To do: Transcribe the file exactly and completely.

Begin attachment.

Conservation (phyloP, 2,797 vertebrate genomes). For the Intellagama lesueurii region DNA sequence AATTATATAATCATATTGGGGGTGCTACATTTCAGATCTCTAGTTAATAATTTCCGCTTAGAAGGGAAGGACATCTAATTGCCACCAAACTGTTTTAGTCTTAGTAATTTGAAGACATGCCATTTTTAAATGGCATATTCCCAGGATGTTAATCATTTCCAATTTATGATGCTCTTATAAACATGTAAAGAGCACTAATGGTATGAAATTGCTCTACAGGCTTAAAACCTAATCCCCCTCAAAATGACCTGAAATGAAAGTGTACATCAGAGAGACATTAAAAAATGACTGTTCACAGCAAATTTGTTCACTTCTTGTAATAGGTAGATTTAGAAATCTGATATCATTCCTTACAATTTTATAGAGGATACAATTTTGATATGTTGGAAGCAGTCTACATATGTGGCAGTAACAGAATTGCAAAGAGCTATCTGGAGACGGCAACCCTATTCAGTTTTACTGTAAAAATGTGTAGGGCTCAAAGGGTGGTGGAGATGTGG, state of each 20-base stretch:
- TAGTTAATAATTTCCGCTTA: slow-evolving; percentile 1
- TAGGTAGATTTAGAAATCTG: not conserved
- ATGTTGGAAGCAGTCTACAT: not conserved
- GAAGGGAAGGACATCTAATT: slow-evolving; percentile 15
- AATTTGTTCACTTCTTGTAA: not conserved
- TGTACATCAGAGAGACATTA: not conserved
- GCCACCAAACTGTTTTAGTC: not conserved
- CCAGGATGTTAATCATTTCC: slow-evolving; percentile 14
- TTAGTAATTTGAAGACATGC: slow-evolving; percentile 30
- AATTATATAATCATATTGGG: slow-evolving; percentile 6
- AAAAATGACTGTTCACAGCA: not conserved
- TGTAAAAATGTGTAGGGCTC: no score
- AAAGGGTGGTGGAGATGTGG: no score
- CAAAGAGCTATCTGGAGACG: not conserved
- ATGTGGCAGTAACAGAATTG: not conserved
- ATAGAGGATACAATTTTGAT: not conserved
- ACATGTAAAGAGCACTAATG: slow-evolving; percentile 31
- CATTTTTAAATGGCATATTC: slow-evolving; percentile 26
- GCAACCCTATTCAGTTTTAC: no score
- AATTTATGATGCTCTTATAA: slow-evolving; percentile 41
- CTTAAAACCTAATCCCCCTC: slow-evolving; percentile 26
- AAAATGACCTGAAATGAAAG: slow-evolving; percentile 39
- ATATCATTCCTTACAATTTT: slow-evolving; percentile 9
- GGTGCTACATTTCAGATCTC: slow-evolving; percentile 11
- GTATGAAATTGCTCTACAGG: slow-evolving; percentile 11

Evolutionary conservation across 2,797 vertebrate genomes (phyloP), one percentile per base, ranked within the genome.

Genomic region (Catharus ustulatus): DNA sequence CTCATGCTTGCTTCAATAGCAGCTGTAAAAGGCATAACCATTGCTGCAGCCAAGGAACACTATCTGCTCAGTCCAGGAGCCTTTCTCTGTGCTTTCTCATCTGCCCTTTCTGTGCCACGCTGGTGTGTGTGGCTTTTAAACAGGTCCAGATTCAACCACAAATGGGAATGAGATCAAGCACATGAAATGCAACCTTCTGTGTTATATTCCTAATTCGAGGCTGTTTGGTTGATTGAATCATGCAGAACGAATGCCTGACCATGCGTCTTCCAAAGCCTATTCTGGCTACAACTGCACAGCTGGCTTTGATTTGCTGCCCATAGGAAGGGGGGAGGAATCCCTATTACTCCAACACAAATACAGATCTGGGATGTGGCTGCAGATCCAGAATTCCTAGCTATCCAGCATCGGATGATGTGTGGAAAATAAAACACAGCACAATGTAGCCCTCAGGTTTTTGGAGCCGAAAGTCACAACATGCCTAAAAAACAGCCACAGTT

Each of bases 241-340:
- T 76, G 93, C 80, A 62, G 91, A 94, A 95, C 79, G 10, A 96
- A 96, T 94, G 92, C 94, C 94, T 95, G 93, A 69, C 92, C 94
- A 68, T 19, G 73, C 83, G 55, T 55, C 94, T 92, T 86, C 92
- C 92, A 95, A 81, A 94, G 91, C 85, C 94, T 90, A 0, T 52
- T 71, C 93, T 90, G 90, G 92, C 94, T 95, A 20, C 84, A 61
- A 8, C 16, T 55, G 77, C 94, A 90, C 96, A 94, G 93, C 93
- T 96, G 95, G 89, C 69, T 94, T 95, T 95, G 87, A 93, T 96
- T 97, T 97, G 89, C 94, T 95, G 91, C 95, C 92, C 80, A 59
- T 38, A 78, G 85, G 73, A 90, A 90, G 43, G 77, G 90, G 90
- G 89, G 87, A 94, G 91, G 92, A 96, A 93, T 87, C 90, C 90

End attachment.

Conservation (phyloP, 2,797 vertebrate genomes). For the Intellagama lesueurii region DNA sequence AATTATATAATCATATTGGGGGTGCTACATTTCAGATCTCTAGTTAATAATTTCCGCTTAGAAGGGAAGGACATCTAATTGCCACCAAACTGTTTTAGTCTTAGTAATTTGAAGACATGCCATTTTTAAATGGCATATTCCCAGGATGTTAATCATTTCCAATTTATGATGCTCTTATAAACATGTAAAGAGCACTAATGGTATGAAATTGCTCTACAGGCTTAAAACCTAATCCCCCTCAAAATGACCTGAAATGAAAGTGTACATCAGAGAGACATTAAAAAATGACTGTTCACAGCAAATTTGTTCACTTCTTGTAATAGGTAGATTTAGAAATCTGATATCATTCCTTACAATTTTATAGAGGATACAATTTTGATATGTTGGAAGCAGTCTACATATGTGGCAGTAACAGAATTGCAAAGAGCTATCTGGAGACGGCAACCCTATTCAGTTTTACTGTAAAAATGTGTAGGGCTCAAAGGGTGGTGGAGATGTGG, state of each 20-base stretch:
- TAGTTAATAATTTCCGCTTA: slow-evolving; percentile 1
- TAGGTAGATTTAGAAATCTG: not conserved
- ATGTTGGAAGCAGTCTACAT: not conserved
- GAAGGGAAGGACATCTAATT: slow-evolving; percentile 15
- AATTTGTTCACTTCTTGTAA: not conserved
- TGTACATCAGAGAGACATTA: not conserved
- GCCACCAAACTGTTTTAGTC: not conserved
- CCAGGATGTTAATCATTTCC: slow-evolving; percentile 14
- TTAGTAATTTGAAGACATGC: slow-evolving; percentile 30
- AATTATATAATCATATTGGG: slow-evolving; percentile 6
- AAAAATGACTGTTCACAGCA: not conserved
- TGTAAAAATGTGTAGGGCTC: no score
- AAAGGGTGGTGGAGATGTGG: no score
- CAAAGAGCTATCTGGAGACG: not conserved
- ATGTGGCAGTAACAGAATTG: not conserved
- ATAGAGGATACAATTTTGAT: not conserved
- ACATGTAAAGAGCACTAATG: slow-evolving; percentile 31
- CATTTTTAAATGGCATATTC: slow-evolving; percentile 26
- GCAACCCTATTCAGTTTTAC: no score
- AATTTATGATGCTCTTATAA: slow-evolving; percentile 41
- CTTAAAACCTAATCCCCCTC: slow-evolving; percentile 26
- AAAATGACCTGAAATGAAAG: slow-evolving; percentile 39
- ATATCATTCCTTACAATTTT: slow-evolving; percentile 9
- GGTGCTACATTTCAGATCTC: slow-evolving; percentile 11
- GTATGAAATTGCTCTACAGG: slow-evolving; percentile 11

Evolutionary conservation across 2,797 vertebrate genomes (phyloP), one percentile per base, ranked within the genome.

Genomic region (Catharus ustulatus): DNA sequence CTCATGCTTGCTTCAATAGCAGCTGTAAAAGGCATAACCATTGCTGCAGCCAAGGAACACTATCTGCTCAGTCCAGGAGCCTTTCTCTGTGCTTTCTCATCTGCCCTTTCTGTGCCACGCTGGTGTGTGTGGCTTTTAAACAGGTCCAGATTCAACCACAAATGGGAATGAGATCAAGCACATGAAATGCAACCTTCTGTGTTATATTCCTAATTCGAGGCTGTTTGGTTGATTGAATCATGCAGAACGAATGCCTGACCATGCGTCTTCCAAAGCCTATTCTGGCTACAACTGCACAGCTGGCTTTGATTTGCTGCCCATAGGAAGGGGGGAGGAATCCCTATTACTCCAACACAAATACAGATCTGGGATGTGGCTGCAGATCCAGAATTCCTAGCTATCCAGCATCGGATGATGTGTGGAAAATAAAACACAGCACAATGTAGCCCTCAGGTTTTTGGAGCCGAAAGTCACAACATGCCTAAAAAACAGCCACAGTT

Each of bases 241-340:
- T 76, G 93, C 80, A 62, G 91, A 94, A 95, C 79, G 10, A 96
- A 96, T 94, G 92, C 94, C 94, T 95, G 93, A 69, C 92, C 94
- A 68, T 19, G 73, C 83, G 55, T 55, C 94, T 92, T 86, C 92
- C 92, A 95, A 81, A 94, G 91, C 85, C 94, T 90, A 0, T 52
- T 71, C 93, T 90, G 90, G 92, C 94, T 95, A 20, C 84, A 61
- A 8, C 16, T 55, G 77, C 94, A 90, C 96, A 94, G 93, C 93
- T 96, G 95, G 89, C 69, T 94, T 95, T 95, G 87, A 93, T 96
- T 97, T 97, G 89, C 94, T 95, G 91, C 95, C 92, C 80, A 59
- T 38, A 78, G 85, G 73, A 90, A 90, G 43, G 77, G 90, G 90
- G 89, G 87, A 94, G 91, G 92, A 96, A 93, T 87, C 90, C 90